9 August 2014 2 Comments
Summary: There’s something about Liars’ League that brings out the wildness in the writers’ imaginations. Here we explore myth, fantasy, science fiction, and the indefinable what the – that makes up Weird. In true Liars’ League fashion there is as much humour as there is darkness and poignancy.
More than twenty tales, varying in style from stories not out of place in One Thousand and One Nights, to the completely bemusing.
Discover mirrors that predict the immediate future and museums where your personal future life is exhibited in the kind of ephemeral objects that might normally find their way into a dustbin.
Meet tadpoles, lazy assassins, and assiduous poisoners; observe deals with the devil, and workplace stress taken to its logical conclusion.
Heroes, villains, and animals – anything and anyone could provide the twist in the tale – cursed travellers, persistent dreamers, aliens, robots and even ice might be the object, or source, of love.
Rating: ★★★★☆ 4/5
Review: I love short stories, i love science fiction, fantasy and weird stuff. So when i saw this book in a goodreads giveaway, of course i entered it. I was more than pleased when i got the email telling me i’d won a copy. I was super happy when it came through my letter box about a week later, and started reading it as soon as i finished my previous book.
The first thing i loved about this book is that the stories are short enough that i could read one in its entirety on the bus to work. It was the perfect book to carry around with me to read at random opportunities. It has 24 stories over 160 pages, so lots to read in a small enough book that fitted easily into my bag.
With titles like, ‘Haiku Short, Parakeet Prawns, Konnichiwa Peter’ and ‘What Does H₂O Feel Like to the Tadpoles?’ i was more than eager to get reading and see what these stories held. I liked them all–there wasn’t one i didn’t enjoy.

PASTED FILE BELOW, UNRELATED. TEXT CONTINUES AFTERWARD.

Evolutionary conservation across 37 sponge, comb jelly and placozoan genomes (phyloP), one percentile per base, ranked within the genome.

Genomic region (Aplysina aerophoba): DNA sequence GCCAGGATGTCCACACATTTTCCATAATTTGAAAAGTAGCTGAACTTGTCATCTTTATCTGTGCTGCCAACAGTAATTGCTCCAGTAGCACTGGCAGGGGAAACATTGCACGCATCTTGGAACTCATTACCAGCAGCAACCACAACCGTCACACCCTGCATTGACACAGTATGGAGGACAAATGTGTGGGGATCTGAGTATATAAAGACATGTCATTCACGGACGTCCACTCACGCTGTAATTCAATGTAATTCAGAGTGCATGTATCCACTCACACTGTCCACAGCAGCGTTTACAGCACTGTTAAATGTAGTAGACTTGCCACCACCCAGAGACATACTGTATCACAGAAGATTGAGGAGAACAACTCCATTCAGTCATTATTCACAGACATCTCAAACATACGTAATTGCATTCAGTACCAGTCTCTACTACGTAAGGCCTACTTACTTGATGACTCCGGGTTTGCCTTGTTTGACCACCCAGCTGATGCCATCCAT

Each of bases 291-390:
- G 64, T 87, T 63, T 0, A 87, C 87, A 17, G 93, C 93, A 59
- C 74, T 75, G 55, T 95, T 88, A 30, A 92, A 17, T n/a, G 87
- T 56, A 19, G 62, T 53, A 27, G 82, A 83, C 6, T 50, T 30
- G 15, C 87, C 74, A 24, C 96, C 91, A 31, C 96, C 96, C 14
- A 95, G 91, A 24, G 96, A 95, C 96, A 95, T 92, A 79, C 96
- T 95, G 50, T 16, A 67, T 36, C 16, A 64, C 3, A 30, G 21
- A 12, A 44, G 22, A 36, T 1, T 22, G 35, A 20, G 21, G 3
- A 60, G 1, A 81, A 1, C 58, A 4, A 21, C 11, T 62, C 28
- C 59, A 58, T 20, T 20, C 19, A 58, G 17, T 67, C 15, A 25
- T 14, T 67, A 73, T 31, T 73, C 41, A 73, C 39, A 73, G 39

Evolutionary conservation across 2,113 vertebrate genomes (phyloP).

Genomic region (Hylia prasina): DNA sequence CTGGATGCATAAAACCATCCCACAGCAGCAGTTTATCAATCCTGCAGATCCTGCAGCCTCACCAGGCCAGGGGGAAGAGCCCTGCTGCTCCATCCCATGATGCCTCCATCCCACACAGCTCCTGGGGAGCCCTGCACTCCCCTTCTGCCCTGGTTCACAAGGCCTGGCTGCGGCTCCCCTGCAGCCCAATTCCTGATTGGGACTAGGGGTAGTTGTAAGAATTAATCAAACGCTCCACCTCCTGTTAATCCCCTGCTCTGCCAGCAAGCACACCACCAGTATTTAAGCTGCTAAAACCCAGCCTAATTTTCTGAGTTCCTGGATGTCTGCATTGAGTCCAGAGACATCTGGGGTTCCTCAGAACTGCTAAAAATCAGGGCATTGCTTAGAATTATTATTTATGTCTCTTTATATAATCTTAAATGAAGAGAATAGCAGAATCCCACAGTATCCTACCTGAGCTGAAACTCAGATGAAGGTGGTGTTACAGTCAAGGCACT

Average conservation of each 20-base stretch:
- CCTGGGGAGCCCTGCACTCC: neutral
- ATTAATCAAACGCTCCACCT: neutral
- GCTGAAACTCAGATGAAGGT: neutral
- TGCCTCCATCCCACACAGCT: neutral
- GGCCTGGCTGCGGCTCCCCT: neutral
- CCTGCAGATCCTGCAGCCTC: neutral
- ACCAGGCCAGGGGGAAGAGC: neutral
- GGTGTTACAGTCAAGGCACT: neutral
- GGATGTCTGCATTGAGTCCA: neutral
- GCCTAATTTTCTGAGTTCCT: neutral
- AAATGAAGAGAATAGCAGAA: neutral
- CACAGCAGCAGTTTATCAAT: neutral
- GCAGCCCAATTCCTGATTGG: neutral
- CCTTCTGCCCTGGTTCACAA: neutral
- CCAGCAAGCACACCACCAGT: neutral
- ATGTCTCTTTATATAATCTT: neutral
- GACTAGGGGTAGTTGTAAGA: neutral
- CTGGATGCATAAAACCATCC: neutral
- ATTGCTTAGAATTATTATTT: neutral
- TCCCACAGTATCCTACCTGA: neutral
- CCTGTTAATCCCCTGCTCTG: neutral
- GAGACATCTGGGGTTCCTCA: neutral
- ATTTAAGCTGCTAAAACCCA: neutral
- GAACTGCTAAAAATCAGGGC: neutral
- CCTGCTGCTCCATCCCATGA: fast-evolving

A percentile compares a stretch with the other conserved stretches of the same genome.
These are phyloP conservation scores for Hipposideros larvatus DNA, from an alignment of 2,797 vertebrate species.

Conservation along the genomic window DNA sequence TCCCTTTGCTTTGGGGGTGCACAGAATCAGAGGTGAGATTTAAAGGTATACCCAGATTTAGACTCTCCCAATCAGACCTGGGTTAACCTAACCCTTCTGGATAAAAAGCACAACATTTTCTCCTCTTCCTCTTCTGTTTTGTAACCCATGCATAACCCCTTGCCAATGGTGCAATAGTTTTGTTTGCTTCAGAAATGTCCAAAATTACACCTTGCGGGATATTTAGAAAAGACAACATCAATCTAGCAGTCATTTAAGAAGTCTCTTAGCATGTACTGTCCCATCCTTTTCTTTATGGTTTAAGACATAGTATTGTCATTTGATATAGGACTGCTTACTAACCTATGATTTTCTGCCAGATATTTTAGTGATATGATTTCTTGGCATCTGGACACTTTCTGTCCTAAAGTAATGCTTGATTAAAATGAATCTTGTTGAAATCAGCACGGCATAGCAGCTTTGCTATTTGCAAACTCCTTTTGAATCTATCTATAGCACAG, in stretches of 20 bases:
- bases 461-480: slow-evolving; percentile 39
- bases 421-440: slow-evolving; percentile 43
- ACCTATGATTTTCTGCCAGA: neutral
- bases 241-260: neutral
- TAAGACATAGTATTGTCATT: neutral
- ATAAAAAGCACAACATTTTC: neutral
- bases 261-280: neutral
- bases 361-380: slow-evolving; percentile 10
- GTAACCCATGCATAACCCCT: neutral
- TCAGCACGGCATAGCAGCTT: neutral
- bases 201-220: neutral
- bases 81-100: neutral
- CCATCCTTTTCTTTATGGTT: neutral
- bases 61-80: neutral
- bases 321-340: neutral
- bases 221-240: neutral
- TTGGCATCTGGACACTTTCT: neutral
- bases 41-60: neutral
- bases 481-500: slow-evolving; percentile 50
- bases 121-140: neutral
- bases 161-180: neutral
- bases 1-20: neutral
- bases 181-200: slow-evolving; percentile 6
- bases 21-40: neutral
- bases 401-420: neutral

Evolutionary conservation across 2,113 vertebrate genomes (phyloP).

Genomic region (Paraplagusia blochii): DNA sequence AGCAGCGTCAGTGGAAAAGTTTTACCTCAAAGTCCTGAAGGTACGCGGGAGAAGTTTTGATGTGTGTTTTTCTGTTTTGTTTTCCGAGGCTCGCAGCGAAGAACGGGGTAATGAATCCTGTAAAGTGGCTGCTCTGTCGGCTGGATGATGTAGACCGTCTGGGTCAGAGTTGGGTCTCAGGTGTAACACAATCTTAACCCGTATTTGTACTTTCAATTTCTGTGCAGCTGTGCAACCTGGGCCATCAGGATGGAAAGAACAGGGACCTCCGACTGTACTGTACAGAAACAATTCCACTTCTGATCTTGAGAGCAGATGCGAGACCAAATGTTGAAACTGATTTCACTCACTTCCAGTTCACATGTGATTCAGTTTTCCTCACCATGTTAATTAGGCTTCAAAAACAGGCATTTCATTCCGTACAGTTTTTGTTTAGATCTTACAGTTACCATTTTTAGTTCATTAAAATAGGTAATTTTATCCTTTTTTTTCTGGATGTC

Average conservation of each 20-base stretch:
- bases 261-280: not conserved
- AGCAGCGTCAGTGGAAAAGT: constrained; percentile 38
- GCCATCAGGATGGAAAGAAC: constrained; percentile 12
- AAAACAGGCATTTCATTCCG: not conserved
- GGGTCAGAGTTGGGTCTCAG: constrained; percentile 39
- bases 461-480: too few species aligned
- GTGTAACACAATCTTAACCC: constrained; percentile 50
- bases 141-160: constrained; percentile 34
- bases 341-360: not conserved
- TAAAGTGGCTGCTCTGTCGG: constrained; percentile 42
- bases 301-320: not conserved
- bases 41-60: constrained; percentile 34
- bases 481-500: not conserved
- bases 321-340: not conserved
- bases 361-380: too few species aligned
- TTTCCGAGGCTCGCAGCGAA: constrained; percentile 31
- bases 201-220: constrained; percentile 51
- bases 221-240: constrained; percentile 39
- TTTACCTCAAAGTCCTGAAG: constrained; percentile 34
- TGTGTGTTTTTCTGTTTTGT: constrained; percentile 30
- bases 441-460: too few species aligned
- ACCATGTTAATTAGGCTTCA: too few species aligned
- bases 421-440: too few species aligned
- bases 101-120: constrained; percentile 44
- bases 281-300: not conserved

‘Content Management’ reminded me of a short story i love by John Wyndham. It drew on some interesting stereotypes of men and women in relationships, and placed them in a futuristic setting where, well, where your content can be managed.
‘Fuzzby & Coo’ was a bit of a hoot. It was a reworking of Rapunzel with a much more awkward ending. It has also inspired me to re-write some classic fairy tales with a feminine twist!
I’m just flicking through the book now, and i can’t decide which stories to mention and praise, because there really was something great about each of them. Some of them were meaningful and poignant, some of them were comical and strange, and some of them were all of those things.
‘Candyfloss’ is exactly my kind of story. Light, but with hidden depth, not giving away all its details at once and the end not being a twist so much as an, “Ahh, i see what you did there.”
‘Free Cake’ might have been very funny, but it makes some excellent and valid observations on what it’s like to be over-worked at a monotonous job in a large building for a faceless corporation. Heads might roll, but occasionally there’s free cake.
I loved ‘Hollow Man’. What was going on was pretty obvious, but the ending was perfect, and the narration was sublime.
‘What Does H₂O Feel Like to the Tadpoles?’ was wonderful. Just picture a human sitting on the shore, having a conversation with tadpoles in the water about breathing. Or better yet, read this story about exactly that.
All of them. All of these stories made me smile, laugh, roll my eyes, ponder and help me escape on my dull journey to work. I will definitely be looking into more books from the Liars’ League.